Dancing to a slow electronic beat, Jewish actor and former Disney channel star Shia LaBeouf spends his latest film venture alternating between tighty-whities, ladies’ stockings, and his good ol’ birthday suit.
Sigur Ros’s latest Icelandic pop ballad “Fiogur Piano” features the scantily clad LaBeouf, replete with pony-tail and beard, alongside ultra-blonde (ultra-shiksa) co-star Denna Thomsen. The two are depicted as a pair hopelessly tangled up in an addictive romance.
The video is odd, to say the least. (You can watch it here, but be warned: It features frontal nudity and other sexually explicit content.) We begin with LaBeouf and Thomsen in an empty bedroom, scratched up and alone, dancing slowly in a solipsistic ennui. The mood is shattered by the emergence of cave men-like guards who come bearing light-up lollypops. After a scene of rapacious lollipop licking, LaBeouf and company are blown (literally, by gusts of wind emitted by his captors’ mouths) into a simulated under-water car ride that resembles the mania of an intensive high. The couple is then brought to a room whose walls are lined with preserved butterflies, where their tantric gymnastics turn sexual and then violent. The violence is sequenced by porcelain figurines falling to the floor — one of them splurts blood as LaBeouf tackles his girlfriend to the bed and carves into her back with a small knife.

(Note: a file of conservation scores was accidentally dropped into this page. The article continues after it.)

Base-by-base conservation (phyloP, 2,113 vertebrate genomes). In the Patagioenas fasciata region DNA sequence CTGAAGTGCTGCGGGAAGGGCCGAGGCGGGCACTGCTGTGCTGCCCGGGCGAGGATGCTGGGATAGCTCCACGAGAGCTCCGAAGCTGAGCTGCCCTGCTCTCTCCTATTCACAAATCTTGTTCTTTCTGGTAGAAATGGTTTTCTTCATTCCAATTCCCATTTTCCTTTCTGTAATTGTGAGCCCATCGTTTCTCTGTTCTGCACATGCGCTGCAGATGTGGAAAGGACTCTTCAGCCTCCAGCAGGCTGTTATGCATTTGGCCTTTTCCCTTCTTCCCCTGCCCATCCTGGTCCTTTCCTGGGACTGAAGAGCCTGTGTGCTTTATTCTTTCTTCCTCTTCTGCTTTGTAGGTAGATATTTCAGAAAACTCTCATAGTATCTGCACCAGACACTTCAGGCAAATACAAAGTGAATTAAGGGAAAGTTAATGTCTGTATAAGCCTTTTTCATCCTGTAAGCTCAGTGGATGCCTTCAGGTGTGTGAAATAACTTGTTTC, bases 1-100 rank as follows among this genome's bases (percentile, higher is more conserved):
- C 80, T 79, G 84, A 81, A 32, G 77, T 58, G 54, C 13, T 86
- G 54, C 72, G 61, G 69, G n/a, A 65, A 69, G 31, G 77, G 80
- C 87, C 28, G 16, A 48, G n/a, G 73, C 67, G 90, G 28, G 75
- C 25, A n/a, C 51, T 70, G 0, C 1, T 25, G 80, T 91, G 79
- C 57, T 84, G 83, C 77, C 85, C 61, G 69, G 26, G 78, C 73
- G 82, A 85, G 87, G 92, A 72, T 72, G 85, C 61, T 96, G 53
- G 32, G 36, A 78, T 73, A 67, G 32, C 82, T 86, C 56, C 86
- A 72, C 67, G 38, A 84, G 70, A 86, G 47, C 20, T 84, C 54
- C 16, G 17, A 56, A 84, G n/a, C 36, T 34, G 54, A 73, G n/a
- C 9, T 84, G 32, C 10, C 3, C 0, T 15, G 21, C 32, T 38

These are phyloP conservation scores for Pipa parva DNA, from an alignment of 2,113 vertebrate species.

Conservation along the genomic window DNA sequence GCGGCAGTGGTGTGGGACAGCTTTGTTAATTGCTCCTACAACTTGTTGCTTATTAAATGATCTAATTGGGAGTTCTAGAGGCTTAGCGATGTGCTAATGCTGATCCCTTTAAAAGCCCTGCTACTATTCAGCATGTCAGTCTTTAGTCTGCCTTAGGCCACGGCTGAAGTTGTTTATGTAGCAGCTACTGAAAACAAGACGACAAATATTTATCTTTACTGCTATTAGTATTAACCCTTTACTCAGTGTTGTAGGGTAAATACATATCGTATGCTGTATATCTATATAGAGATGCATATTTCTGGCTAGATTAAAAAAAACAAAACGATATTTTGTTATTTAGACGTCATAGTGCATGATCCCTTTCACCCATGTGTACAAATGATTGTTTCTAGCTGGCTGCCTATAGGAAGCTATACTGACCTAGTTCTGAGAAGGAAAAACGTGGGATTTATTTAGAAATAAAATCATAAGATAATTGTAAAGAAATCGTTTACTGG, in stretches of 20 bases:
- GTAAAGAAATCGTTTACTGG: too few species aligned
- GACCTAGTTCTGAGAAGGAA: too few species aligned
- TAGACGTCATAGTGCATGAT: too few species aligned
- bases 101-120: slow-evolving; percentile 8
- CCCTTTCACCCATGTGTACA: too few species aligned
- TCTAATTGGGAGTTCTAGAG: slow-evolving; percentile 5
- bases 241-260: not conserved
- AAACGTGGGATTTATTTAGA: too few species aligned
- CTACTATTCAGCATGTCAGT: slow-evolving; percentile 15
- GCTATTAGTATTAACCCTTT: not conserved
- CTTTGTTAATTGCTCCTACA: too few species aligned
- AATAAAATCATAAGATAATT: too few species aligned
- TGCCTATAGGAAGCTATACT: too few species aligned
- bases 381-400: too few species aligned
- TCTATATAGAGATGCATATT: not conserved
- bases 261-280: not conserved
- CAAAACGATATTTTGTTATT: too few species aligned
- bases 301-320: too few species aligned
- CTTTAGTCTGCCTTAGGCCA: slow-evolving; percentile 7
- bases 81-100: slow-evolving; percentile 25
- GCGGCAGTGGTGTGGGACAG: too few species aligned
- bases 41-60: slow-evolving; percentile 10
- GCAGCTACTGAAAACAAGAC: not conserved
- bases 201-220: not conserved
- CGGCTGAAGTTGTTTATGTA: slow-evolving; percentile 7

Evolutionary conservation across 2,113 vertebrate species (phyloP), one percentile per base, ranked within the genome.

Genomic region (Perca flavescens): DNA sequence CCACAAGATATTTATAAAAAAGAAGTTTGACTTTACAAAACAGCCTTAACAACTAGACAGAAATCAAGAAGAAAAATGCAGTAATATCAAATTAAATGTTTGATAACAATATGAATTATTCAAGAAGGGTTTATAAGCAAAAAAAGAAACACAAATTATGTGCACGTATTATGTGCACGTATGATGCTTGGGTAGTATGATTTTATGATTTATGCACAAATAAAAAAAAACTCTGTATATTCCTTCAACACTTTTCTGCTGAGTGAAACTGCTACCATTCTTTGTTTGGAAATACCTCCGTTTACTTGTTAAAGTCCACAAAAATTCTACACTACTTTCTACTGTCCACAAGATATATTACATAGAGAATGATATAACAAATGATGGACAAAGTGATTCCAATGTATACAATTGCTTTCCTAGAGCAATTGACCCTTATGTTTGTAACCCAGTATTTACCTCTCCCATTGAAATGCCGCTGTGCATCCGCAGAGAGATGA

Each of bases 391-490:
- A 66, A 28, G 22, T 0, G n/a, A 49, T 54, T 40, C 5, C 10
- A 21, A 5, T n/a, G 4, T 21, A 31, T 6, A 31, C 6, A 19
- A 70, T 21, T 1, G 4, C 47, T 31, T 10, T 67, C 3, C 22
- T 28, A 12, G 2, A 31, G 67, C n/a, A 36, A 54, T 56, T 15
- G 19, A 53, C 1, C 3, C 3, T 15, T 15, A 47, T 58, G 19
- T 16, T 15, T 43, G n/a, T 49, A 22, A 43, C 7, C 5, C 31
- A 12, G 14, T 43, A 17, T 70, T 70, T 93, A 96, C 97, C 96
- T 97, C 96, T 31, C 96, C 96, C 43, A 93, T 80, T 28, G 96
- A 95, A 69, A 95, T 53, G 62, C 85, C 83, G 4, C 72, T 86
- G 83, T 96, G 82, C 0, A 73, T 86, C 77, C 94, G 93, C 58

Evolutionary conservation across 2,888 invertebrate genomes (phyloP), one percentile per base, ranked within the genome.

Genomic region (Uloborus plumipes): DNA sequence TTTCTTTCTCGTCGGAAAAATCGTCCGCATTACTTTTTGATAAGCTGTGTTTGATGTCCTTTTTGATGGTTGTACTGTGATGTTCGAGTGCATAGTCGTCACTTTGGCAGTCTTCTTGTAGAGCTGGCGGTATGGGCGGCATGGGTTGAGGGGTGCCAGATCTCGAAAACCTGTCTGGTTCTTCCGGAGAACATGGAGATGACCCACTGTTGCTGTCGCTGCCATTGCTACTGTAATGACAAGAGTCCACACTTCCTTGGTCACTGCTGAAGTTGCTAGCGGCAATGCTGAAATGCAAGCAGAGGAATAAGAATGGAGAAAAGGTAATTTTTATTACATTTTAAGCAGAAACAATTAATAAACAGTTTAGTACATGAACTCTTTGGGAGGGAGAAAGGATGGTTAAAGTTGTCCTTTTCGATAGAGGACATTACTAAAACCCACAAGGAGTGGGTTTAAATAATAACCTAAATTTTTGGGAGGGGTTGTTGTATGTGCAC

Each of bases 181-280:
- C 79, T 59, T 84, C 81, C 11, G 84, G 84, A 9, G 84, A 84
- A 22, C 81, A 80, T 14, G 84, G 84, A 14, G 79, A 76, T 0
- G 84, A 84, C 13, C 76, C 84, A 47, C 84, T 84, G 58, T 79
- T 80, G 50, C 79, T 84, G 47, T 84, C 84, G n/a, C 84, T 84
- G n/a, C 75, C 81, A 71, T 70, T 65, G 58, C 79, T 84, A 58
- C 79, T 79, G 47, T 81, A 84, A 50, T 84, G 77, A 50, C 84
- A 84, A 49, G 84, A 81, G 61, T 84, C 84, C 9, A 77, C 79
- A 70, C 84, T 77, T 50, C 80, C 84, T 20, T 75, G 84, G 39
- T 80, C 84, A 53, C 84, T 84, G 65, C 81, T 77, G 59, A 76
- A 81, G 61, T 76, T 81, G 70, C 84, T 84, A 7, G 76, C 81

The video was directed by Israeli director Alma Har’el, who has previously worked with musicians such as Beirut and Shearwater. She directed this video as part of Sigur Ros’s “Mystery Film Experiment,” where twelve film makers were asked to choose a song from their latest album, and create a film for it. Each film maker was given a budget of $10,000.
Har’el is an up and coming Israeli film-maker, whose work combines dance and surrealism. Her first feature film, “Bombay Beach” is set to appear at the Tribeca Film Festival this summer.
Her’el suggests that the music video describes the interplays of love, addiction, abuse and the relationships that form around those cycles. Moments of intimacy and beauty are tempered by rage and destruction. There are moments in this video that feel genuinely interesting and weird. And yet, it falls flat for the Shmooze as the creative aesthetics spin into yet another tale of man-beats-woman. When will film depictions of relationships move past domestic violence as a plot device?
Though it seems progressive to have LaBeouf heaped in femininity (from the stockings to the butterflies), the attempts at gender-bending ring hollow as LaBeouf’s unadulterated (and seemingly unprovoked) rage causes his fists to hit the wall. Additionally, the camera dotes upon LaBeouf — basking in his every facial expression. Thomsen, on the other hand, shares her screen-time with her bare chest and spends most of the film doing acrobatics off of a lofted bed frame. Is it so ridiculous to request a depiction of a relationship where the woman is not only not defenselessly overpowered, but is also given the same character development as her male co-star?